Agriculture splinter group calls for speedy radical land reform

A new agricultural grouping that dramatically defected from the African Farmers Association of South Africa (Afasa) is proposing radical measures to accelerate land reform, including the establishment of financial institutions to assist small-scale farmers, who are predominantly black.

“Land ownership is still skewed and it cannot be that black people are beggars in the land of their ancestors.

“Land prices in certain areas and provinces are artificially inflated. White lanowners are aware that the government does not have the ability to buy land at exorbitant prices,” Ismail Motala of the Deciduous Fruit Development Chamber told Sunday World in the aftermath of the formation of the Black Agri Commodities Federation.

Motala added that the argument often canvassed by white commercial farmers that state land should be expropriated was naive.

“If state land was good enough for agriculture, with access to water, this land would have already been farmed by those that have been historically advantaged,” he said.

The organisation said it wanted a proper plan, including timelines, to accelerate land reform, which will benefit black emerging farmers and rural communities.

The proposals would be canvassed at the next ANC elective conference in December.

In an unprecedented move, this week, six key affiliates of Afasa staged a walkout at the annual elective general meeting of the 10-year-old agricultural organisation at Durban’s International Convention Centre.

At the heart of the schism is, despite contributing a larger amount of money to run Afasa’s affairs, the commodities were sidelined in the national executive committee, the key decision-making body of the organisation.

But what broke the camel’s back were disagreements over the amendments to the organisation’s constitution, which would have made sure that the commodities have a say in the running of the organisation.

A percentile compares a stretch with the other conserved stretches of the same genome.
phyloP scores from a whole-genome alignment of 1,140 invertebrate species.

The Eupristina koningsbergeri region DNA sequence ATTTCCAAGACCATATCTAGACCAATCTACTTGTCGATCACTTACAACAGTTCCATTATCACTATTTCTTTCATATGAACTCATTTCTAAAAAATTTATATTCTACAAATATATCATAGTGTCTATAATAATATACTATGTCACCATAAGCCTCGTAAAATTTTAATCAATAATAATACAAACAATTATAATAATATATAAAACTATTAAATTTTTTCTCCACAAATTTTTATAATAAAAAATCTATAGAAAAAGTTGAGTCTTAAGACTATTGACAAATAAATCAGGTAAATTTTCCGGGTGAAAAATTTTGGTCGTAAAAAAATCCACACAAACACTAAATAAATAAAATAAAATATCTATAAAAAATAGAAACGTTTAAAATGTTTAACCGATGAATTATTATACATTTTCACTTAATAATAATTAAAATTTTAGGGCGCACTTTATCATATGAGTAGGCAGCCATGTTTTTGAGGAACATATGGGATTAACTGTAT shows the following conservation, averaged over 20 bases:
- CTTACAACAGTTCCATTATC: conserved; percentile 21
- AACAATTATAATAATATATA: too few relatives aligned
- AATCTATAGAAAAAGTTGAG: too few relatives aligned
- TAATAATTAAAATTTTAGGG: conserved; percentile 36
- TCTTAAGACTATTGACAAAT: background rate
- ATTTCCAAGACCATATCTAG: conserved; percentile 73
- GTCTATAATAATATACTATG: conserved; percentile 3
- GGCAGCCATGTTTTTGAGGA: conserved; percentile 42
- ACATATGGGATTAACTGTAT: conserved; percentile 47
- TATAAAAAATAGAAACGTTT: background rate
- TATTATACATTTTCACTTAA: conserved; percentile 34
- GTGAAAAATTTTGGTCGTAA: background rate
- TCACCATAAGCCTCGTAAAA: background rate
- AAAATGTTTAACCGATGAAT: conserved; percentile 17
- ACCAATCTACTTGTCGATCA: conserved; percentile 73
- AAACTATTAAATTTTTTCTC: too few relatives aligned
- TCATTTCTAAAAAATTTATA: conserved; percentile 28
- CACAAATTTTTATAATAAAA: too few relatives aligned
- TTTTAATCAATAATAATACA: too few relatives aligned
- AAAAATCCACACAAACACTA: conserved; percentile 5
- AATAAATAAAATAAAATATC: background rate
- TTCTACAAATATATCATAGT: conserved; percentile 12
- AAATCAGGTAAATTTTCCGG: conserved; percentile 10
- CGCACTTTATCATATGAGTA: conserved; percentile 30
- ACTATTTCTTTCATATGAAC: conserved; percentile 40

The affiliates argued the amendments should have been adopted during the sitting, but their call was rejected on the grounds that provinces needed to consult their constituencies before any amendments can be effected.

But the grouping led by the South African Farmers Development Association (Safda) cried foul, accusing the organisation’s top bosses of delaying tactics.

They were joined by the African Poultry Producers, National Emerging Red Producers Organisation (Nerpo), South African Grain Farmers Association and the African Game Ranchers Association.

Aggrey Mahanjana of Nerpo said there was a mammoth task ahead, especially relating to the opening of the market in the agricultural value chain for black farmers to thrive.

“We will be putting a lot of pressure on government to establish banks that will be more lenient towards small-scale farmers. It must be a mixture of financial products, production finance and the financing of infrastructure for farms.”

He lamented that most emerging black farmers lack cashflow to run their farms, adding that the apartheid government unapologetically helped white farmers.

The latest developments have raised fears that the breakaway could lead to the demise of Afasa, which is also a product of a breakaway.

It was formed in 2011 when aggrieved black farmers from the National African Farmers Union of South Africa (Nafus) jumped ship to form their own independent organisation.

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